Ben for TBB: Does it affect your performance?
Jared: It absolutely does. When you get to a point where you want to compete at a professional level, you want to be fresh and have energy. When you get older and you’re smoking a lot or overeating or drinking too much, you don’t have that extra energy. If you and the guy that doesn’t drink are sitting down to write your writing packet for the Jimmy Fallon show, the guy that drank all night before is gonna be like oh man, I gotta sleep. The guy that didn’t is gonna get it done. You can get away with a lot if you eat right and exercise. That sounds so basic and ridiculous but it’s something that’s taken me a long time to get through my damn thick skull.
Ben for TBB: How much do you prepare for a show, even if it’s just in your head?
Jared: My preparation is done at shows that aren’t high profile shows. If I’m traveling somewhere to do comedy I’m not traveling somewhere to experiment usually, I’m gonna do my best stuff so that people that only get to see me every once and awhile are sure to enjoy it. My preparation is done in weeks and weeks and months of shows that a lot of people don’t see.
Ben for TBB: How long did it take to build 30 minutes of material?
Jared: People will tell you that they built it really quick. It depends on the audience, a guy that is clever and funny that’s been doing it one year who goes up in front of his college class, he might kill the whole time for 30 minutes. But in my mind, knowing what I know now about what a killer set is, it took me three years. But that’s just a guess based on how I feel on material now. It varies for everybody and some people are just geniuses, and they have it right away.
Ben for TBB: How much of your act has come from spontaneous stuff that’s happened on stage, versus prepared mental notes?
Jared: One of the things I’m known for in New York is talking to the crowd, doing crowd work and a lot of great jokes come out of that. I really love it but here’s what makes me sad about crowd work…. it’s an extremely hard thing to do. I would say less than half of all comics can do it well. It will never get you on TV, or a show, never get you an acting job. It’s never useful anywhere except on a standup comedy stage. Because of that, nobody in the industry respects it, even though it’s an extremely difficult skill to be good at. I wish I could find a way to take crowd work and show it to everybody and have them appreciate it because it really irritates me that the industry doesn’t respect it.
Ben for TBB: You’re from West Virginia. Do you know about the Wild and Wonderful Whites of West Virginia?
Jared: Yeah. I saw the documentary. It’s amazing. They do crystal meth at the grandma’s birthday party. The grandma is like 80 and they’re all shot gunning crystal meth out of each other’s mouths, brothers and sisters.
Ben for TBB: Did you experience that stuff growing up?
Jared: Absolutely. Not crystal meth. My mother is a nurse and says that the drug problem in WV is out of control. Drug problems are always going to be out of control where people are poor. It’s just funny now that urban drugs have made it to backwoods West Virginia. The biggest drug she says right now is heroin. I was 16 when I moved away; I was a good kid, never saw a lot of drug use. But I definitely saw a lot of ridiculously backwoods people. I was riding the bus with kids named Denzil who were missing a finger. Why are you missing a finger? I don’t know.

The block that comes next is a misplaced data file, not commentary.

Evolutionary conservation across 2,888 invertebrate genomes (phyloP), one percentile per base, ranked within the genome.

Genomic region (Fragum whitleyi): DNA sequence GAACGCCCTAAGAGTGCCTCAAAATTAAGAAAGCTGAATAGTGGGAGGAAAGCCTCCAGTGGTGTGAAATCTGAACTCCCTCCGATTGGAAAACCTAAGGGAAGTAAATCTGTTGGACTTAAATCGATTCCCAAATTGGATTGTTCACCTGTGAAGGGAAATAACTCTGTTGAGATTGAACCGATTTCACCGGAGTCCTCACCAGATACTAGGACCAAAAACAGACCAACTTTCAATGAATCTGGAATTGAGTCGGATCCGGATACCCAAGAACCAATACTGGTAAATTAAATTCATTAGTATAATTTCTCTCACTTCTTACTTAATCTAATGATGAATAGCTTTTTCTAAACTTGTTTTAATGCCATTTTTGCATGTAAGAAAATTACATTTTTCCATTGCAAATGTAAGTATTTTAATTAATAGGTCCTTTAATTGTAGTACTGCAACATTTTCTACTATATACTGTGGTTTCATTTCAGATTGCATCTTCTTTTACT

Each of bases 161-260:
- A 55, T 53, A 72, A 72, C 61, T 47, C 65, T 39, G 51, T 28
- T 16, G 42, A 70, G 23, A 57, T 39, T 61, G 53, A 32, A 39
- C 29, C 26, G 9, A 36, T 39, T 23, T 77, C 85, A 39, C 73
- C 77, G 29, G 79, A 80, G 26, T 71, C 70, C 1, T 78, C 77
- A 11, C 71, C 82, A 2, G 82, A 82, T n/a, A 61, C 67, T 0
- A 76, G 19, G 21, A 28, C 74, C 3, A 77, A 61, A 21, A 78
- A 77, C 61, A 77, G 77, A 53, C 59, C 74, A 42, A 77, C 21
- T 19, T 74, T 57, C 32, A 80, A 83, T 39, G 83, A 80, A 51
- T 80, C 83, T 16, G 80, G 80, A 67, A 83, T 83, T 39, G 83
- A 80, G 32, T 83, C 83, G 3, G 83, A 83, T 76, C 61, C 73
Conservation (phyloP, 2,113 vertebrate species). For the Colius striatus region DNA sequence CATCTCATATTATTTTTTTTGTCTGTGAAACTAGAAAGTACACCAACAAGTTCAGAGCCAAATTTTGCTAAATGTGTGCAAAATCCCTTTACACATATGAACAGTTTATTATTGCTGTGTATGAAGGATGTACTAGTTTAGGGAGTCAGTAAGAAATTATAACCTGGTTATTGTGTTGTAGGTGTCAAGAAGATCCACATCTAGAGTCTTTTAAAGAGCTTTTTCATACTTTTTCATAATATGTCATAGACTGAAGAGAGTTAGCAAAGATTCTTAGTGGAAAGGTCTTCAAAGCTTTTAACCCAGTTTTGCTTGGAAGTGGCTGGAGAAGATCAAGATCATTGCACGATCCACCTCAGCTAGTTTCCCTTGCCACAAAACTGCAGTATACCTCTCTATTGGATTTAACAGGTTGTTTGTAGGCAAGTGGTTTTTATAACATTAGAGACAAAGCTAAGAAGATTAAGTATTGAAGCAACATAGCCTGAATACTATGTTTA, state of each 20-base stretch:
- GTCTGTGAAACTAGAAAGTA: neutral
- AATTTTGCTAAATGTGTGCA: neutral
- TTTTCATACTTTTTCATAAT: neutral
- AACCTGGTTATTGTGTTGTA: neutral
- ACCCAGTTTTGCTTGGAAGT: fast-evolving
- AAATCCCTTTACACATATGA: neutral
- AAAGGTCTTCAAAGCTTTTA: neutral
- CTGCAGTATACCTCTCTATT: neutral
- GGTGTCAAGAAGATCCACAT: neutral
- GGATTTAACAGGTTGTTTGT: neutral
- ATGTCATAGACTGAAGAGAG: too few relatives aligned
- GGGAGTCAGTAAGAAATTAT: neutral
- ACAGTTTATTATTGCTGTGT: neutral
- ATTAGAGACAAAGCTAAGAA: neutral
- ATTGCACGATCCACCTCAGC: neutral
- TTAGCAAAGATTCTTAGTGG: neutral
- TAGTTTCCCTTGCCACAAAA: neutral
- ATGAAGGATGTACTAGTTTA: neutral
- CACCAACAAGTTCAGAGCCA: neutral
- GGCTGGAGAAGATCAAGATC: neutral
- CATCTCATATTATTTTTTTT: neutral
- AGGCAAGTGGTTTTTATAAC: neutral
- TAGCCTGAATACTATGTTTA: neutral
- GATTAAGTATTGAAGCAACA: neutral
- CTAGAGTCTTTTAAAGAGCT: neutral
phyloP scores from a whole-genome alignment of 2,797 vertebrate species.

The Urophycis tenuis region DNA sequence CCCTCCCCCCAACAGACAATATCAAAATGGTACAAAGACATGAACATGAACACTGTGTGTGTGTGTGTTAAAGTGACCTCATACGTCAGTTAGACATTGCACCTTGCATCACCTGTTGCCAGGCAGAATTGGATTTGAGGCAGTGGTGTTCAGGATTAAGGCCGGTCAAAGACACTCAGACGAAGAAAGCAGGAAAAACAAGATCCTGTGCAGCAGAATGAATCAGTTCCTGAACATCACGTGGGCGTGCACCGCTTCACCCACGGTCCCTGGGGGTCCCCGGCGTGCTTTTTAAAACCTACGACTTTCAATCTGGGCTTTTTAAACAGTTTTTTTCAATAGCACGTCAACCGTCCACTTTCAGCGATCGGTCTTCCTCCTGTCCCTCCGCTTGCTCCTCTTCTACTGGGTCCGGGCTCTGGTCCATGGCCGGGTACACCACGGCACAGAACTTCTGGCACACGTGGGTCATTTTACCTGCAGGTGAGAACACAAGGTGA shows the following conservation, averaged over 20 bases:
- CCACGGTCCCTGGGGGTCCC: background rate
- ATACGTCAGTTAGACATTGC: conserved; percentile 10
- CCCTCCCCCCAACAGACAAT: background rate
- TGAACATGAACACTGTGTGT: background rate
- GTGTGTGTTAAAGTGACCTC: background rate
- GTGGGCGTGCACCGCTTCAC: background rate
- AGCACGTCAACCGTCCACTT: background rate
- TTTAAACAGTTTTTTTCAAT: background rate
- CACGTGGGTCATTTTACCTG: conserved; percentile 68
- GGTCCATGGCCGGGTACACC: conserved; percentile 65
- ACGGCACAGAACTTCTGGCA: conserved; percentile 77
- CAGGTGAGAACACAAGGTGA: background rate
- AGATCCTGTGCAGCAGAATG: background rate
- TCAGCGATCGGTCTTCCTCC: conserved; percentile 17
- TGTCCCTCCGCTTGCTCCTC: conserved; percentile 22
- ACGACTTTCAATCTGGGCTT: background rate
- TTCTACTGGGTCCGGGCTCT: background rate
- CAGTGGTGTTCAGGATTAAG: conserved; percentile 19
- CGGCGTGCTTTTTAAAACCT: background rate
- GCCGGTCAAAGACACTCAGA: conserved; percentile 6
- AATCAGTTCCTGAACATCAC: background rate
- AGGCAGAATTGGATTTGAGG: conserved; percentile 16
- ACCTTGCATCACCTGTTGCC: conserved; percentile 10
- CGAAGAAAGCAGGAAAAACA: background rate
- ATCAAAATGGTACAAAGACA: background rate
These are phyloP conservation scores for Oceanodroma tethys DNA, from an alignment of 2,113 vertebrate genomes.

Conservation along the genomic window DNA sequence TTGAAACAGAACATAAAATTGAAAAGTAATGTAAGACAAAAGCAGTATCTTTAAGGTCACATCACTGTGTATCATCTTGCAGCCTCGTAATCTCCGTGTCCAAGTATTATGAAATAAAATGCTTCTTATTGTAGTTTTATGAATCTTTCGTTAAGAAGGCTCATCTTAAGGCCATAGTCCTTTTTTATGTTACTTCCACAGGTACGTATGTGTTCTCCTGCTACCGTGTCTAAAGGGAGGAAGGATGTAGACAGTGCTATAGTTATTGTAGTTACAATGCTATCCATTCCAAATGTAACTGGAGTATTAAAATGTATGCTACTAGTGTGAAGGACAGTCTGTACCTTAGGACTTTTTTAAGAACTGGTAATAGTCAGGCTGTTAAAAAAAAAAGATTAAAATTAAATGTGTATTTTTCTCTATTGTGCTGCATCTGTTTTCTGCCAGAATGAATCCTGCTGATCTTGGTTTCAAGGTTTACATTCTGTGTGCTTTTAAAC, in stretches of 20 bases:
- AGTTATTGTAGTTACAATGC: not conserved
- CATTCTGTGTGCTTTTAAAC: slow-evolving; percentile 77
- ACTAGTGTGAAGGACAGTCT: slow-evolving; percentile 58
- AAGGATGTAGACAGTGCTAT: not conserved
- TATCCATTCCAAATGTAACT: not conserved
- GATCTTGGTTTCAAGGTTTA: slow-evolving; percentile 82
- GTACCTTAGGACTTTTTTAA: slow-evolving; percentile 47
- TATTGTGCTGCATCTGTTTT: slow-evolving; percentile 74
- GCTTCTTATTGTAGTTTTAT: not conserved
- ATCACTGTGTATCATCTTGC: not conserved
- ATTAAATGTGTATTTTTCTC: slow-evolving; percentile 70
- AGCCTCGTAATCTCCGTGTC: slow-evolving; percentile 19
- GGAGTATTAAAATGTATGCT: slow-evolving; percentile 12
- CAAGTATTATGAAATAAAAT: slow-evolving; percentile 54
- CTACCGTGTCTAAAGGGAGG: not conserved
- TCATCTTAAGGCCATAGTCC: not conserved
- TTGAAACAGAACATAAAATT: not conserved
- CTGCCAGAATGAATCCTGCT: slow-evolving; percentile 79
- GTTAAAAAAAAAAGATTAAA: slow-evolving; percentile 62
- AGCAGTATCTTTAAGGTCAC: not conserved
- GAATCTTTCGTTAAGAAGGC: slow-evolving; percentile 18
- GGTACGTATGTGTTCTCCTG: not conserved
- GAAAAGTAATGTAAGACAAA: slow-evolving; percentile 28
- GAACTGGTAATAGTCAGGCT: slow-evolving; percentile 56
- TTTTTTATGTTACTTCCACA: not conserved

Ben for TBB: Did you have fun at Comedy Gold?
Jared: Dude it was a blast. It was amazing. Incredible crowd, awesome venue. If people are there… and listening… and that attentive… and laughing that hard, I got no complaints. I had a blast.
Ben for TBB: Any tips for up and coming comics?
Jared: Yeah, here’s the annoying tip that people in Atlanta are gonna be like “F- you dude. You can’t stay here” Are you getting laughs? It’s time to go. You gotta go to LA, you gotta go to NY. I went to Chicago for 5 years. Chicago is awesome. Screw Chicago. Go to LA. Go to NY. You gotta go if you’re serious about it. What people that live in the Atl, or Chicago or cities like Portland don’t understand is, you can do it for a living, and so much of it is really committing to it, and waiting out all of the people who quit. Because so many people just fall by the wayside, and that sounds mean but it’s true. You gotta really commit, and that means going where the jobs are. So you gotta go to NY or LA.
Ben for TBB: Thanks man.
Producers Gilbert Lawand/Jake Head say the next Comedy Gold show will take place June 9th in The Basement of The Graveyard Tavern in East Atlanta and will be headlined by hilarious up and comer Mark Norman. For more information on upcoming shows please visit HERE
[author] [author_image timthumb=’on’]http://atlanta.thebackstagebeat.com/wp-content/uploads/2012/05/benpalmer.jpg[/author_image] [author_info]Ben Palmer is a stand up comedian and writer from Cleveland, Ohio. He performs everywhere in Atlanta and writes humorous stories at DeeperInside.com. He has a dog named Saydee that he loves very much. She is a good girl. Yes she is. Does she want a treat? Does she?! [/author_info] [/author]